Through a “burden alleviation” model:

  • Public hospitals with taxing authority provide the intergovernmental transfer payment to “draw down” matching federal Waiver funds.

  • Private hospitals deliver a portion of indigent care services that the public hospitals otherwise might have provided, thus freeing up the public hospitals’ tax revenue to fund Medicaid payments.

  • Both public and private hospitals receive Medicaid supplemental payments through the Waiver based upon the uncompensated care they both provide.

CMS approved this method of finance for Waiver payments in 2011. However, the agency questioned it in June 2014 and deferred payment of $74 million in federal UC payments for hospitals in several parts of the state while it investigated the source of the non-federal share of waiver payments. Under a deferral, CMS indicates that it questions the allowability of the nonfederal share of payment and needs additional information to resolve the question. Deferred federal payments eventually can be made or disallowed. CMS’ basis for the deferral was that the burden alleviation model constitutes impermissible provider donations (voluntary transfers from non-public providers to governmental entities directly or indirectly linked to Medicaid payments, rather than community activities.)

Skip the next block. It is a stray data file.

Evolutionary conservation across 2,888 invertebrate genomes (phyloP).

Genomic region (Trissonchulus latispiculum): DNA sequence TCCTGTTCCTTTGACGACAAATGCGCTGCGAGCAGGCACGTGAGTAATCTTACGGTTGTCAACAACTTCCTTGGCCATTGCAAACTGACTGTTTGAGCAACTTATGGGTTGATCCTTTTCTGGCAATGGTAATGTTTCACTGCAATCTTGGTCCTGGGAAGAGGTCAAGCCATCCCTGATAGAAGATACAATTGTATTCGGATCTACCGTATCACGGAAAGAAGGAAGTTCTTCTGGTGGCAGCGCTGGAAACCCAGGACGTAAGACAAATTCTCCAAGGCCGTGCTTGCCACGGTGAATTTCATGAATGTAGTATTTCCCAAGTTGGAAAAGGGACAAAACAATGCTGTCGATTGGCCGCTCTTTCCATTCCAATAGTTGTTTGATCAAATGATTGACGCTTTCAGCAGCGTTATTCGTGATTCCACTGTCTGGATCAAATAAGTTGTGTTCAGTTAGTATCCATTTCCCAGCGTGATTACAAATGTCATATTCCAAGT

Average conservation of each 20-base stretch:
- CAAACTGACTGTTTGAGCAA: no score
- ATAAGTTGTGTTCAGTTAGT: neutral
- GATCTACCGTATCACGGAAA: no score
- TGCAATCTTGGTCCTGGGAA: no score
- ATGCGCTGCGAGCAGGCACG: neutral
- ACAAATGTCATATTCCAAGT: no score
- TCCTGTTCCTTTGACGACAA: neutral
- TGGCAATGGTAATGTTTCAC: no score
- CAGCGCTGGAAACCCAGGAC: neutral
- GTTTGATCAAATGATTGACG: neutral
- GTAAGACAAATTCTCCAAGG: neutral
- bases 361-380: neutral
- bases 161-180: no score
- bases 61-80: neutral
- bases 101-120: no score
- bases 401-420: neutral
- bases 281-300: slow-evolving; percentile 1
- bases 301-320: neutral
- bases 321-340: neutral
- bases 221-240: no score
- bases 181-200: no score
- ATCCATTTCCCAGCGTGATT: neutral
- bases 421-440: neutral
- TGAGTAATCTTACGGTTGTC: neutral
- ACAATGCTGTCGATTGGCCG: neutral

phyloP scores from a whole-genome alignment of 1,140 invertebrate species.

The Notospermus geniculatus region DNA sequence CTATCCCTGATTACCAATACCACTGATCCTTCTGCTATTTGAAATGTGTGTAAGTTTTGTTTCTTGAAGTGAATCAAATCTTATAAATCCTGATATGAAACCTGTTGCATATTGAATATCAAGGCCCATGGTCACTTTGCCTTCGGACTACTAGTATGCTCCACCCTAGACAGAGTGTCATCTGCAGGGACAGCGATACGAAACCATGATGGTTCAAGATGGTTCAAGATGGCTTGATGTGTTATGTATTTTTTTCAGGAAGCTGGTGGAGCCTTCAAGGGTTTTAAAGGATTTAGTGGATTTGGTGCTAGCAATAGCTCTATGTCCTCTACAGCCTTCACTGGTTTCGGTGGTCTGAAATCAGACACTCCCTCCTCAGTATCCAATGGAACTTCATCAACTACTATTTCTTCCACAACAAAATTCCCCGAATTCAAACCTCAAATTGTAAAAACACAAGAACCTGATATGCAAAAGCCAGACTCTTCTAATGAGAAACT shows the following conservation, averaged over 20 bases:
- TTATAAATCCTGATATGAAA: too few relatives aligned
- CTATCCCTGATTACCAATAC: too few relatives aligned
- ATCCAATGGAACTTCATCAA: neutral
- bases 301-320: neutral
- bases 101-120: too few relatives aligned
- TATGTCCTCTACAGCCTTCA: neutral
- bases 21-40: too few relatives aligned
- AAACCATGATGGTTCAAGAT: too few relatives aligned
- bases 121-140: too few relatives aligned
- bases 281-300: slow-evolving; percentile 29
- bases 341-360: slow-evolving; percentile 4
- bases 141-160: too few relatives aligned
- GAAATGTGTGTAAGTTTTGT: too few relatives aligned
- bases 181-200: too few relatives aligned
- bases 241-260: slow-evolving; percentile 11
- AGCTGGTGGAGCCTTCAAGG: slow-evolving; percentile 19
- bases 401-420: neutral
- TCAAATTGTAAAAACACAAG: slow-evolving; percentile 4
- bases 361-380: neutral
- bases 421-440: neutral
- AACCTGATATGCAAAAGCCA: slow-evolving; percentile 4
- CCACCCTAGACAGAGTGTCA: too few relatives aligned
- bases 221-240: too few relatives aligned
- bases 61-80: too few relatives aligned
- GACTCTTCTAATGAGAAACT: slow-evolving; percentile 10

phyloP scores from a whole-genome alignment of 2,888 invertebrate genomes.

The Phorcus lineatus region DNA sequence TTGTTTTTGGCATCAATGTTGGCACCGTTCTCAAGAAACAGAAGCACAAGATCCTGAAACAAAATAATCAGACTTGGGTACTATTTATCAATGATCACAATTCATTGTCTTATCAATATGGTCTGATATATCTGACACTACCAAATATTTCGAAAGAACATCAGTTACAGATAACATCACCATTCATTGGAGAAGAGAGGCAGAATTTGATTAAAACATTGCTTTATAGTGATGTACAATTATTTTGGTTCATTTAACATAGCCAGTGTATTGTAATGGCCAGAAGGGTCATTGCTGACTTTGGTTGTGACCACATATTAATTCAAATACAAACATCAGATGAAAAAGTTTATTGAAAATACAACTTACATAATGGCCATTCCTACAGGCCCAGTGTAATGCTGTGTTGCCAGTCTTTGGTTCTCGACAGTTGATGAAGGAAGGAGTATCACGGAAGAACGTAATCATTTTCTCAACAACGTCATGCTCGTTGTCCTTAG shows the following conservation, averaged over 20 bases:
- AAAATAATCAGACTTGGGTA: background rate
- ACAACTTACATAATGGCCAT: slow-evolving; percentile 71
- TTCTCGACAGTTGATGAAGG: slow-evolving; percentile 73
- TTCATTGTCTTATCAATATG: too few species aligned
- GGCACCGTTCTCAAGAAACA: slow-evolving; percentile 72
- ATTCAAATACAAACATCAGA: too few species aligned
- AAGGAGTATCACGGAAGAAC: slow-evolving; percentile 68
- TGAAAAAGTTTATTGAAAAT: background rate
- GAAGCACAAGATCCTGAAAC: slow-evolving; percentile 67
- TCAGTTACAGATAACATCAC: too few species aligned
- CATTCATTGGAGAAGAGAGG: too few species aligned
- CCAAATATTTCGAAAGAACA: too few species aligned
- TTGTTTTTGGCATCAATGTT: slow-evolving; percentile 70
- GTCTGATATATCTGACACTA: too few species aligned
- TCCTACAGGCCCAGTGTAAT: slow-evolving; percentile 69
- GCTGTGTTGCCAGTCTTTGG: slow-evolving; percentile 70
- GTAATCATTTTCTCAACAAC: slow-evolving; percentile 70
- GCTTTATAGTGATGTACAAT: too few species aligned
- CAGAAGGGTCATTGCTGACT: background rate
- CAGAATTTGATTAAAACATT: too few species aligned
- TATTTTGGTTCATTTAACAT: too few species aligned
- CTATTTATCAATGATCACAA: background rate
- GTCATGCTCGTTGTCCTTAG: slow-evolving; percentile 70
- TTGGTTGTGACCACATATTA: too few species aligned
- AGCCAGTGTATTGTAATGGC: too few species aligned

CMS released the deferral in January 2015 but gave no explicit blessing of the method of finance, although it expressed a willingness to work with the state before making a final determination on the allowability of the financing mechanism. CMS and the state Medicaid agency began discussions on the method of finance but came to no agreement, and in September 2016, CMS eventually disallowed $27 million in federal UC payments for private hospitals in the Dallas-Fort Worth area on the grounds that the method of finance constituted impermissible provider donations.

While these payments already had been made, the state appealed the decision, eventually reaching the Departmental Appeals Board at the U.S. Department of Health and Human Services. A final disallowance decision could require the state to repay the federal payments that already were made and deemed impermissible. The disallowance decision also could apply prospectively, meaning that future federal UC payments are not allowable.